Regional focus: Leitrim County Council

Lar Power: ‘Propelling County Leitrim forward’

Lar Power, Chief Executive at Leitrim County Council, sits down in his Carrick-on Shannon headquarters overlooking the Leitrim/Roscommon border, defined by the River Shannon, to discuss the local authority’s efforts to develop the county.

Spanning 1,608km2 and encompassing 27 towns and villages, County Leitrim is “a place of unspoiled landscapes and breath-taking scenery”, Power observes, adding: “I consider the county to be a destination, and each town and village as a sub destination.”

Outlining Leitrim County Council’s mission, he asserts: “Our role is defined by placemaking. Our collective focus, therefore, is ensuring that County Leitrim can reach its full potential on behalf of the people who choose to live, work, visit, and invest here.”

Paying tribute to his “agile, dynamic, and committed” colleagues in Leitrim County Council, as well as the “excellent elected councillors”, the Chief Executive insists: “The partnership between the county councillors and the staff is unrivalled and each policy we implement, or challenge we tackle, is informed by the overriding objective of propelling County Leitrim forward.”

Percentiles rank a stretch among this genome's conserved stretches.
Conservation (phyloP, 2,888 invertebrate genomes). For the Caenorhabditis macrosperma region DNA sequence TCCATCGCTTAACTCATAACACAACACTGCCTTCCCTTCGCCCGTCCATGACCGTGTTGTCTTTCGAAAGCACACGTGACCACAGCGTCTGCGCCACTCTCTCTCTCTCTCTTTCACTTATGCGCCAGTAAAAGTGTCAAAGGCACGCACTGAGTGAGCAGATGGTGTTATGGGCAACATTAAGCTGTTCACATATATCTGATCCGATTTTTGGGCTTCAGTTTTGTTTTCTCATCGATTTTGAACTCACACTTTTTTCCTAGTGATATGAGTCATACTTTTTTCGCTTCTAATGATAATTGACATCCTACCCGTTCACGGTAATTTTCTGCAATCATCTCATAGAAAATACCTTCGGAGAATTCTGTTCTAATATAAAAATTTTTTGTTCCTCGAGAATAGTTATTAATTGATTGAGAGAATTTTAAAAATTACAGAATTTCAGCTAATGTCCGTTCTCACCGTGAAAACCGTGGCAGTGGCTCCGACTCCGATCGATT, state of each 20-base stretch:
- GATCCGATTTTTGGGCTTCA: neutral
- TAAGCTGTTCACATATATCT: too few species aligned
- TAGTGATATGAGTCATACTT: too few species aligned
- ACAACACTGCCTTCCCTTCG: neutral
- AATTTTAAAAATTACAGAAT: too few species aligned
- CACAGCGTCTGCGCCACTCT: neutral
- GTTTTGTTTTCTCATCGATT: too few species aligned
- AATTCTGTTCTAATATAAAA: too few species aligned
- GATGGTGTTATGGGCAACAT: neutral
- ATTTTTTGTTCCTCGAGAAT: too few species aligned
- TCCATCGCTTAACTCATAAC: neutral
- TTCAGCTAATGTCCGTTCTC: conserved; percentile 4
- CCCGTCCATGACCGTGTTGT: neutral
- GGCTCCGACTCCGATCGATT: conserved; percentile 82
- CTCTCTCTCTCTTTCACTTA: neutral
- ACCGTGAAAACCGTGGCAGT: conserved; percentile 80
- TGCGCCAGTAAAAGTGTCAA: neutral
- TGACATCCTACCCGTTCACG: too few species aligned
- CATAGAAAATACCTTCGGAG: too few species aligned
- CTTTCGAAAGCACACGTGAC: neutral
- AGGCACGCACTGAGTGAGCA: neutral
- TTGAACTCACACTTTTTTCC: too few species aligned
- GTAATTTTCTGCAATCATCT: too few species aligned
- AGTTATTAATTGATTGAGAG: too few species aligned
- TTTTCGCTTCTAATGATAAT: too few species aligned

Capital investment

In spite of its relatively small geographic area and population, County Leitrim has “an ambitious and very aggressive” capital investment programme for 2022 until 2027. Totalling €387 million over six years and securing “full commitment of our elected councillors”, the capital investment programme spans urban renewal, economic development, tourism, housing, flood relief, and transport infrastructure.

“While Leitrim County Council is not a wealthy local authority, the financial management of the county over many decades has been exceptionally prudent and the council has always lived within its means.

“Therefore, while we have embarked on an ambitious capital programme, we have collectively ensured that the county will retain its financial stability. Despite being required to make challenging financial decisions, the council, to its immense credit, has never shirked that responsibility,” the Chief Executive insists.


At the same time, Leitrim County Council has also embarked upon an extensive urban renewal programme throughout the county. “Our public realm investment in primary tier towns is aimed at encouraging town centre development, tackling vacancy, and increasing footfall, ultimately enhancing placemaking and unlocking private sector investment,” Power details.

Several projects within this programme include a Urban Regeneration and Development Fund (URDF) investment of €10.24 million in Carrick-on-Shannon under Project Ireland 2040, the ongoing €3.3 million redevelopment of Ballinamore Junction railway buildings into a digital hub and youth space, a €2.4 million investment in Manorhamilton public realm, and a €3 million investment in Mohill public realm.